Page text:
Mars as observed from Naples, Florida. The white spot in the southeast corner of this photo is the southern polar cap. Mars was photographed with a Philips ToUcam webcam attached to a laptop computer and eight-inch Meade LX90 Schmidt-Cassegrain telescope.
The final image is the result of processing my webcam video of Mars with a program named Registax. Registax software allows you to align, stack and process your astrophotography video. With Registax I was able to capture the wonderful colors in this photo. I shot the image from the driveway of my home.
Mars can be anywhere from 34 million to 294 million miles away from Earth. The Greeks and Romans observed the blood red hue of Mars and aptly named the planet after their gods of war, Ares and Mars. Since then, Mars has been associated with the color red and is often referred to as the “red planet.”
Indeed, casual observations of Mars does give the impression it is red. However, closer observation through a telescope reveals much more subtle colors that sky watchers describe as brown, salmon, yellowish brown, peach and butterscotch.
Whatever color you see, the fact is, Martian terrain and atmosphere is dominated by Martian dust. The dust is primarily made of oxidized iron from Martian rocks that absorb blue and green wavelengths of sunlight and then reflect the red ones, giving the planet its red tint.
In the summer of 2003 Earth orbited closer to Mars than it has in almost 60,000 years. The last time Earth and Mars were this close Neanderthals ruled the planet. On August 27, 2003, the butterscotch planet and Earth were 34,646,418 miles apart – closer than they have ever been in recorded history. The next time Earth and Mars get this close will be the year 2287.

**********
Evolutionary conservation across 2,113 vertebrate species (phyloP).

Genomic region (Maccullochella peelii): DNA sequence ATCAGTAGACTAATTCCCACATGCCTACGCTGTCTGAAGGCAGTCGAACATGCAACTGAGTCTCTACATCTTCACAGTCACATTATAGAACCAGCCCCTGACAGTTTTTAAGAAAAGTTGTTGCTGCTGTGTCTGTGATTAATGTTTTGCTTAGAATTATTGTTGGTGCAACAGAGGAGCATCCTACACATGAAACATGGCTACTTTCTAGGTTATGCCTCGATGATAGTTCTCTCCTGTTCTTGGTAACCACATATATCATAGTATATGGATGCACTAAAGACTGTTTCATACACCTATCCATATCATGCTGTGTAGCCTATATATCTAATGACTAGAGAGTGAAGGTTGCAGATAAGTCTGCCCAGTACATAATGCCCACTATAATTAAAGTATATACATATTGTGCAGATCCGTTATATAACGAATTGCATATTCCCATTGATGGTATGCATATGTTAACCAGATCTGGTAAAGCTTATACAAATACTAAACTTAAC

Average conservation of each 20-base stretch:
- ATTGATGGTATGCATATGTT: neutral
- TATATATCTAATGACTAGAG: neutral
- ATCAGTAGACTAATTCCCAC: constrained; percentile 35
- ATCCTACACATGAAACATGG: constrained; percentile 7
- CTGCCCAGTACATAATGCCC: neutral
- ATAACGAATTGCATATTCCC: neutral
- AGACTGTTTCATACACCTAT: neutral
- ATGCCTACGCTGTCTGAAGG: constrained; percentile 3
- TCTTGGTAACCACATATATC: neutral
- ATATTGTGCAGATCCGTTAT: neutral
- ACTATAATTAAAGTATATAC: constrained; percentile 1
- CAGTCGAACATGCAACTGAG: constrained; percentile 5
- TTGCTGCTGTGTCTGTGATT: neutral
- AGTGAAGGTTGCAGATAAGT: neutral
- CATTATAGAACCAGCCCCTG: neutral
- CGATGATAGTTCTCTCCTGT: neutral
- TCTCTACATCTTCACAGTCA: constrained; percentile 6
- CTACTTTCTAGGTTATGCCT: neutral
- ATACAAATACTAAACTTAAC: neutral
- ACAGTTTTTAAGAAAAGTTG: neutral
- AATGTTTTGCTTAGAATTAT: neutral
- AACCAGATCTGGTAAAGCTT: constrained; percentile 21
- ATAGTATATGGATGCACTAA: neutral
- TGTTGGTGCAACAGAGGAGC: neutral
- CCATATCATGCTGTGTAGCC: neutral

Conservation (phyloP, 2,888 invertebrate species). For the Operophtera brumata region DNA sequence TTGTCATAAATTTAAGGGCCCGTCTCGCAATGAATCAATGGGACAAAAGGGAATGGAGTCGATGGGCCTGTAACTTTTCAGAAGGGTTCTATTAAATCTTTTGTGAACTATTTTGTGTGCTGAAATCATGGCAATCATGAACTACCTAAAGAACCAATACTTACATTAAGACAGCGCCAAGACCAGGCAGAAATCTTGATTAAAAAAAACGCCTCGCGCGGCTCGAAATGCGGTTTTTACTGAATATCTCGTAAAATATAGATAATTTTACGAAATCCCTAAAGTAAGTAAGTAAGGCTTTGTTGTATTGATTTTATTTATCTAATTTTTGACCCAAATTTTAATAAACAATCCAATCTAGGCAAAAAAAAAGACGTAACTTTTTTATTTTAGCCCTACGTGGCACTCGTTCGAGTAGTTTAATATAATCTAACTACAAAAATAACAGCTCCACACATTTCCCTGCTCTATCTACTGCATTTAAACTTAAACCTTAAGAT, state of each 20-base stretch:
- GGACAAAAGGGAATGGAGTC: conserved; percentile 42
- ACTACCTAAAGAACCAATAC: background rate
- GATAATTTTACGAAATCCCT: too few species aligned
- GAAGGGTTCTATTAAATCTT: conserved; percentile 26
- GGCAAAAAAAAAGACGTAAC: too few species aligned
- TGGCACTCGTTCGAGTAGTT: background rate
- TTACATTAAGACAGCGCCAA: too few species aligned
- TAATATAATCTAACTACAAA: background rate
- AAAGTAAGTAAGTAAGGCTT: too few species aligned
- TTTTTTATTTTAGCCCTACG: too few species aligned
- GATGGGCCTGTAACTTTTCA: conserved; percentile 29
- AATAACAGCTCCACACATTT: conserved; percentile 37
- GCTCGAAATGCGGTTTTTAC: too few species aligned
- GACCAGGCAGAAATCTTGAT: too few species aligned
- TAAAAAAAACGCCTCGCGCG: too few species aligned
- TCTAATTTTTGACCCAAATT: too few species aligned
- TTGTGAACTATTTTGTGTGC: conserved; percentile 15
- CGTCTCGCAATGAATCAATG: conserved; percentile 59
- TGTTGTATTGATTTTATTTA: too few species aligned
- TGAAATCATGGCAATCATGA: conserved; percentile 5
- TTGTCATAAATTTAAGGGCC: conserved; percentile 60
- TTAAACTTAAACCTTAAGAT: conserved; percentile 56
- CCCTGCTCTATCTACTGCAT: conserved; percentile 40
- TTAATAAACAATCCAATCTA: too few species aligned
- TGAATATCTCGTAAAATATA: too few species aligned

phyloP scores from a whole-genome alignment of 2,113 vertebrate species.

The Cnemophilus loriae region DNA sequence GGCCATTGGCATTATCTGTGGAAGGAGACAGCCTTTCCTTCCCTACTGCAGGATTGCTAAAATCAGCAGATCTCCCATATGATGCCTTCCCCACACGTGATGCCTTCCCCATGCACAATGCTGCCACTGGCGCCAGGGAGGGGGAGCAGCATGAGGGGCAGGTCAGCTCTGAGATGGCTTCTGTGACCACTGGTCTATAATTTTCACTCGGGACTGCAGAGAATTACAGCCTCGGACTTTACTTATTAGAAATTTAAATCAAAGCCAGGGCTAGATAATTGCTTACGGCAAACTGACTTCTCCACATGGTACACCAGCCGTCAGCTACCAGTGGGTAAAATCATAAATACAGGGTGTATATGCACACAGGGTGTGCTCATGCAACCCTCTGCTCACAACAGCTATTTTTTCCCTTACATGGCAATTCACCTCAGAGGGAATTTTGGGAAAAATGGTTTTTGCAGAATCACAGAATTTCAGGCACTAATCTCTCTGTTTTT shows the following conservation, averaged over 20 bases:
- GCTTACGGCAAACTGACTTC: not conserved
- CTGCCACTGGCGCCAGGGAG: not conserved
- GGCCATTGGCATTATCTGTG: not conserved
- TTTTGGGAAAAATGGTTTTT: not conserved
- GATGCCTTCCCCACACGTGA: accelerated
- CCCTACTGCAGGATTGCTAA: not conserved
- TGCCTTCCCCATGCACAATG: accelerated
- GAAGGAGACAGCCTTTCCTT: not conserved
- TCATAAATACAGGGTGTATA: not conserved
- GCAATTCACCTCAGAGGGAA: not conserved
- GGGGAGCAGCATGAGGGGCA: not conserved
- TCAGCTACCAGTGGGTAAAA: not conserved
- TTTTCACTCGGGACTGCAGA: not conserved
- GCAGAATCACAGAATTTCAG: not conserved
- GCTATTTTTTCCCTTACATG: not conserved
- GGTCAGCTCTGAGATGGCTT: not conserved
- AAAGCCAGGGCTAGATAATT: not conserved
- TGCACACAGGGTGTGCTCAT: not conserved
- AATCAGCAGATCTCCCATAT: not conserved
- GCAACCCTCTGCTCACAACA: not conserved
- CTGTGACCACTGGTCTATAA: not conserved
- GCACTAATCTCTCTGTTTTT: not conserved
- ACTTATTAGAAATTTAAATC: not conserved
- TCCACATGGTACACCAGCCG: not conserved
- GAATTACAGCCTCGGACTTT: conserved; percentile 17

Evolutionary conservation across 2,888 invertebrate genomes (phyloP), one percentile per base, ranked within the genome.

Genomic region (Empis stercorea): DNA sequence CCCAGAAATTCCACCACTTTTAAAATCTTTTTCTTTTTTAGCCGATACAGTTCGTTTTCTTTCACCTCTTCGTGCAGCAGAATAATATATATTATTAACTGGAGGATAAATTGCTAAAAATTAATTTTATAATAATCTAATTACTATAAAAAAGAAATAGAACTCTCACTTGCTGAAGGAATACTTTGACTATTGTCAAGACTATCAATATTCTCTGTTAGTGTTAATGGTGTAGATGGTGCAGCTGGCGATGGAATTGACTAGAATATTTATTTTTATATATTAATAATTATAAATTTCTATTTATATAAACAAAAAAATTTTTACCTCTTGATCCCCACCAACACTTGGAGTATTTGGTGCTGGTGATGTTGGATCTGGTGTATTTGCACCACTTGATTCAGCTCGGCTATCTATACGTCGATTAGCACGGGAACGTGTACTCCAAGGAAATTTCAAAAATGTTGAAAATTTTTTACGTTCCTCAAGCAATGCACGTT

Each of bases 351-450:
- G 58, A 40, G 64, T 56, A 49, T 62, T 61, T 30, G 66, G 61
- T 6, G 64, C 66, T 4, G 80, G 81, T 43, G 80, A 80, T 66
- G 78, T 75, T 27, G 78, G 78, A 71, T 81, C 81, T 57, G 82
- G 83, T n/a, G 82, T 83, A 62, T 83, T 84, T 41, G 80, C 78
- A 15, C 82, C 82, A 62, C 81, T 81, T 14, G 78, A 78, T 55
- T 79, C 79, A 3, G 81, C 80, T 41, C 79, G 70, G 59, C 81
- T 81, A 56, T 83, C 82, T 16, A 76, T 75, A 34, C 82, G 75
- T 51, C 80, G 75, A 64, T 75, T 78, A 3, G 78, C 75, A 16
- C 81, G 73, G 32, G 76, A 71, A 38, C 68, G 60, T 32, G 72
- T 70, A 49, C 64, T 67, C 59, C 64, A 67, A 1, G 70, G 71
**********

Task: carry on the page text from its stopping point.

During the 2003 Mars/Earth Opposition (see footnote ) the southern hemisphere of Mars was tipped towards the earth giving backyard astronomers an excellent view of the south polar cap.
Researchers at the California Institute of Technology (Caltech), have recently established that the southern ice cap is mostly ice water and not carbon dioxide (co2) as previously believed.
Global dust storms expected to block views of the Martian landscape didn’t materialize and the subtle markings of deserts, rocky plains and clouds remained excellent throughout the summer. However, as predicted, the polar ice caps began to thaw and shrink in July and August as the Martian spring and summer arrived.
The summer of 2003 proved to be an excellent time for astrophotographers to test their skills. Thousands of photos of the butterscotch planet were captured with digital cameras, web cams, CCD and on film.
copyright – Mark Mathosian
Tagged: , Mars Red planet Registax , LX90 , Meade , telescope